Aging with Breast Cancer and how Occupational Therapy can Help

Did you know the median age of a breast cancer diagnosis is 62, and nearly 20% of women diagnosed with breast cancer are over the age of 75? In fact, women 70+ have a 1/24 chance of developing breast cancer at some point in their lives. 

Older adults with breast cancer may experience a number of physical, emotional, and cognitive challenges during and after treatment. Changes in physical strength and endurance is a common side effect, drastically increasing one’s risk for falls. Similarly, many people experience changes in their cognitive functions such as delayed processing, feeling “fuzzy”, and decreased attention. These changes can lead to decreased independence with safety awareness and even everyday tasks like paying your bills or organizing your day. People may also experience a whole range of emotions from deep anxiety and depression to acceptance and gratitude. 

While many of the above symptoms may be experienced by anyone living with cancer, breast cancer can lead to some specific challenges depending on the form of treatment received. For example, following a mastectomy, the involved arm may experience dysfunction such as decreased range of motion, decreased strength, and pain. This can lead to the muscles tightening over time, which makes it impossible for the person to move their arm later. Additionally, people who have had lymph nodes removed may experience swelling in their arm. This swelling is called lymphedema and is more persistent than swelling after a mild injury. 

If you are experiencing any of these symptoms occupational therapy can help. Your occupational therapist will complete an individualized assessment. So while breast cancer and the side effects of treatment may impact different people in different ways, your occupational therapist is going to spend some time getting to know you and identifying what your specific needs are. 

One common symptom occupational therapists address is fatigue. Occupational therapy helps people think how they want to spend their time and energy, and develop strategies to help them do just that. Sometimes that means taking breaks throughout the day or spreading activities out throughout the week. It might also mean prioritizing which activities you’d like to spend your energy on. For example, it might be worth asking your spouse to make dinner so you have the energy to play with your grandchildren.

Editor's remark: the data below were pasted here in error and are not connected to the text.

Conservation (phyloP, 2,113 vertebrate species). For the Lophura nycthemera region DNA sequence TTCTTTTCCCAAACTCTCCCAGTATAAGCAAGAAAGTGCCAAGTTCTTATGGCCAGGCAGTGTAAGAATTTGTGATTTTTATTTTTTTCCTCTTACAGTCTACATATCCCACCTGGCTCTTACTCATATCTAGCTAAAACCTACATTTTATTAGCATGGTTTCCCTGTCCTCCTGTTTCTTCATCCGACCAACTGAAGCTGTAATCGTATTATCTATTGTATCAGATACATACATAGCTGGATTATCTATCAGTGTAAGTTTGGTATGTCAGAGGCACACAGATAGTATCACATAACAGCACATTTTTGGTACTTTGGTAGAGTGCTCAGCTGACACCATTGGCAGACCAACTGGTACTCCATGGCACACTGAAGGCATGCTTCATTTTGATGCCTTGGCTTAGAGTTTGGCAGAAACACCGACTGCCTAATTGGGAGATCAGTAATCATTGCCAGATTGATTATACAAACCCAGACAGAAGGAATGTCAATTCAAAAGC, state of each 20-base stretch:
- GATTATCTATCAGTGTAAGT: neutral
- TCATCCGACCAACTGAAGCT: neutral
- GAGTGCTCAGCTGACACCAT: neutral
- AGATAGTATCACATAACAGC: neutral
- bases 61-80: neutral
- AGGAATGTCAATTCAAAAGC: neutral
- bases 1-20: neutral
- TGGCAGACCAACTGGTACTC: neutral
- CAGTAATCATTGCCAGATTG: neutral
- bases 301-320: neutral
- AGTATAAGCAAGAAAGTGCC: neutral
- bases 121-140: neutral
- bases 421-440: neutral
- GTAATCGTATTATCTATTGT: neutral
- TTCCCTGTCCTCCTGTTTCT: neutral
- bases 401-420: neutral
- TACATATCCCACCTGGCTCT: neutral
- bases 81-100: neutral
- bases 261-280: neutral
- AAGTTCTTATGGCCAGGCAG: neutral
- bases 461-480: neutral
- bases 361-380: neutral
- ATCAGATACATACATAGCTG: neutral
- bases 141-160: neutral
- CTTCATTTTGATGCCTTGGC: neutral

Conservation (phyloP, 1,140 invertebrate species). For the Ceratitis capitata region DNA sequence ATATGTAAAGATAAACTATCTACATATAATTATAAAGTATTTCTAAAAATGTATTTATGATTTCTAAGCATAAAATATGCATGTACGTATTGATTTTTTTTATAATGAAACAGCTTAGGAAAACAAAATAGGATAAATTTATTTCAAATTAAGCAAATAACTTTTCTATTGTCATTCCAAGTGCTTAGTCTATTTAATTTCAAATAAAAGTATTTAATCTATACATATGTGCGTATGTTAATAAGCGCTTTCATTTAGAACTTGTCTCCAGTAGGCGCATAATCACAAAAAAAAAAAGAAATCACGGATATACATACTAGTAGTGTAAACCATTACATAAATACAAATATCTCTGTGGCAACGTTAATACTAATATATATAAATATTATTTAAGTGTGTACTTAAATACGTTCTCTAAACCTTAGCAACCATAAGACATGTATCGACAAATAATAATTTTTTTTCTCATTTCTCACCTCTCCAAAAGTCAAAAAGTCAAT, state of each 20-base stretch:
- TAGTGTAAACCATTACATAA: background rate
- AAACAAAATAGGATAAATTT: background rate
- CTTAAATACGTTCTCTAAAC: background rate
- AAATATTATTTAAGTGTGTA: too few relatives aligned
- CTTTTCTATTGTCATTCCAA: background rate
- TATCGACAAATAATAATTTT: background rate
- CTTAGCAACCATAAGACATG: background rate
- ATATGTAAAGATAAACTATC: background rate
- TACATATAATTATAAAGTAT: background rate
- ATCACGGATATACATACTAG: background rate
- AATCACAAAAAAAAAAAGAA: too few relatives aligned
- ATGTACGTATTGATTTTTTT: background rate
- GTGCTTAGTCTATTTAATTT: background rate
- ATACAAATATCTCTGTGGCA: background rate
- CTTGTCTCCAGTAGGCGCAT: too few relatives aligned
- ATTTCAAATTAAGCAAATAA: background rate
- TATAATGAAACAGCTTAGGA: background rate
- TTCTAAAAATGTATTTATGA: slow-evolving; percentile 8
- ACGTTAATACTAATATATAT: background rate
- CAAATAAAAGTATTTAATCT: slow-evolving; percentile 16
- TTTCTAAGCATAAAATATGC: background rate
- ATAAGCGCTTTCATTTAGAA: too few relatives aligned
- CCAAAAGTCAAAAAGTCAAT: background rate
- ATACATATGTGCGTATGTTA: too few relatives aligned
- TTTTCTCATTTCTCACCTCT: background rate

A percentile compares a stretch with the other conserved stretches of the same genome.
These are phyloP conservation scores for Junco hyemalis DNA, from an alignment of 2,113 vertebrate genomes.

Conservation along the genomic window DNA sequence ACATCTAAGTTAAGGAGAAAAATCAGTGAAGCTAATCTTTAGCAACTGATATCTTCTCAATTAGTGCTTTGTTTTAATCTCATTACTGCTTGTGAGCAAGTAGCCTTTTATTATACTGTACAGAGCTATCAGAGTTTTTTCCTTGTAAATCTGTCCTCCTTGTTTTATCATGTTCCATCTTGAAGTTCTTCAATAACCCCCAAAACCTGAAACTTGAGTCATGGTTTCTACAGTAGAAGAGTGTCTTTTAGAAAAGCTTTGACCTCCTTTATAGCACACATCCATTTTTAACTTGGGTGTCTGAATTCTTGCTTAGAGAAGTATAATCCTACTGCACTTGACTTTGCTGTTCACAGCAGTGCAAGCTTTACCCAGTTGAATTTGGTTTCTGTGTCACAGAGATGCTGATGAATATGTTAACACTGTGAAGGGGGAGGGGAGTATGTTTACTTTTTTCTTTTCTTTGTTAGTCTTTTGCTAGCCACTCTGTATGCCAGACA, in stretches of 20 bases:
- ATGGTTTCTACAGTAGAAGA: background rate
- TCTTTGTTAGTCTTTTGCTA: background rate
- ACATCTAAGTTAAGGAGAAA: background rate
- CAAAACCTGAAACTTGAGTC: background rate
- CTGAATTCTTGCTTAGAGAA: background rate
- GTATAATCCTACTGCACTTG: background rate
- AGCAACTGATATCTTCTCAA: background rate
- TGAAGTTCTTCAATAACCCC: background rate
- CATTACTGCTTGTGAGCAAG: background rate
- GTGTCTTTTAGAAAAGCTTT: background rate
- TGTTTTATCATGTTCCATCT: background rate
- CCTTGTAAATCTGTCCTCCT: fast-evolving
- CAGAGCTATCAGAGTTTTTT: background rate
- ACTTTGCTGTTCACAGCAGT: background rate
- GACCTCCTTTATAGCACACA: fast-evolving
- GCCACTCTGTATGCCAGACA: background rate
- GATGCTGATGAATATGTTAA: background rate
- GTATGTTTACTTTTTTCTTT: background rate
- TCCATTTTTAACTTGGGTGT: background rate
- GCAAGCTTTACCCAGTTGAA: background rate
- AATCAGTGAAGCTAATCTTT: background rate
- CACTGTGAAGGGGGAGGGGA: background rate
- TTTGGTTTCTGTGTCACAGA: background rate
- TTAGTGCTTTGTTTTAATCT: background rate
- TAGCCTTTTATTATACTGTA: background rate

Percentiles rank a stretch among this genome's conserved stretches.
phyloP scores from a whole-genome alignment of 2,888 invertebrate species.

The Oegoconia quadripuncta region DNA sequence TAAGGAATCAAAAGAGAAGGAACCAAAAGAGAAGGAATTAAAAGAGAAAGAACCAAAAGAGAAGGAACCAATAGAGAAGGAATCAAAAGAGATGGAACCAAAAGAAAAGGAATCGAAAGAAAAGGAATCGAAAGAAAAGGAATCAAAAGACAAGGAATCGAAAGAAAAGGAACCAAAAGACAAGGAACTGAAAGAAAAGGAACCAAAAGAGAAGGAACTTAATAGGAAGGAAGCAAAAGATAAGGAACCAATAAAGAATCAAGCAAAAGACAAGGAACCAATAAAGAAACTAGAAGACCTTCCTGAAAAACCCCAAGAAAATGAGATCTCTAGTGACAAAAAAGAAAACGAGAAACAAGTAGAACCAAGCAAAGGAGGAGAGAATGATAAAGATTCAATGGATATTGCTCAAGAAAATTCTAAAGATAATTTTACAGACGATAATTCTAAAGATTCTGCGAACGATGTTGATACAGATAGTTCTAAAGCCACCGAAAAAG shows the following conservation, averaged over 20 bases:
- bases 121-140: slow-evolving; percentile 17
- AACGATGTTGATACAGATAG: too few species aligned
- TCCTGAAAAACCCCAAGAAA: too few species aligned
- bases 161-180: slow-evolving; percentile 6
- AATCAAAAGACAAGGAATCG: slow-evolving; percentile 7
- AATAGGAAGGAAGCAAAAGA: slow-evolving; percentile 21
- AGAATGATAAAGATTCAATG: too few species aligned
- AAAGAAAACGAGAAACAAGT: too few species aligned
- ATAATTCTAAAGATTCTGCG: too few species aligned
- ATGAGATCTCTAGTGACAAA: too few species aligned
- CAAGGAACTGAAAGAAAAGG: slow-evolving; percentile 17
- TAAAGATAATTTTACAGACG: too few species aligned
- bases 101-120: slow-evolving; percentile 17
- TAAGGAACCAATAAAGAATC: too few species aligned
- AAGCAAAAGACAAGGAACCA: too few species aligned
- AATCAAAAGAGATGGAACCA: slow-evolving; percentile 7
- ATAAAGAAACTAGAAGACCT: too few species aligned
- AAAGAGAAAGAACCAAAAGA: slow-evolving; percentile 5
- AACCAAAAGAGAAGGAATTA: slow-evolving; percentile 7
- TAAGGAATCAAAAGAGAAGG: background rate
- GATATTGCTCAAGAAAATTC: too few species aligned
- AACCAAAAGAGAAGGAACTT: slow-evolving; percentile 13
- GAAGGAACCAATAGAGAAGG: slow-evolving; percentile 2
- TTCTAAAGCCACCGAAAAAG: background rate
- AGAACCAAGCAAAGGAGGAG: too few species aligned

An important way OT can support folks either in active treatment or remission is addressing cognitive changes. Symptoms people might notice are that they become more disorganized, have trouble remembering things, or have trouble concentrating. These symptoms can have a huge impact on our day to day life. Occupational therapy can help you develop strategies to manage these symptoms.

Occupational therapists who are lymphedema trained can also help with the swelling in the arm (lymphedema) that is a common side effect of surgery for breast cancer. Managing lymphedema requires long term maintenance. Often people need to wear a compression garment during the day and a different garment at night. Sometimes it can be challenging to put these garments on as our bodies age. OT can help you problem solve how to manage the symptoms of lymphedema long term and adapt those strategies as your body changes. 

To learn more about living with breast cancer as you age check out our episode of the Moxie OT Podcast  where we get deeper into this topic with Pooja A. Patel, DrOT, OTR/L, CDP, CFPS, CGCP.


Breast Cancer Research Foundation. (2021, February, 18). Breast cancer in the elderly: Treating this growing patient population. Breast Cancer Research Foundation.

Tran, H. (n.d). Treating breast cancer in people age 70 and up. Johns Hopkins Medicine.,can%20also%20get%20breast%20cancer.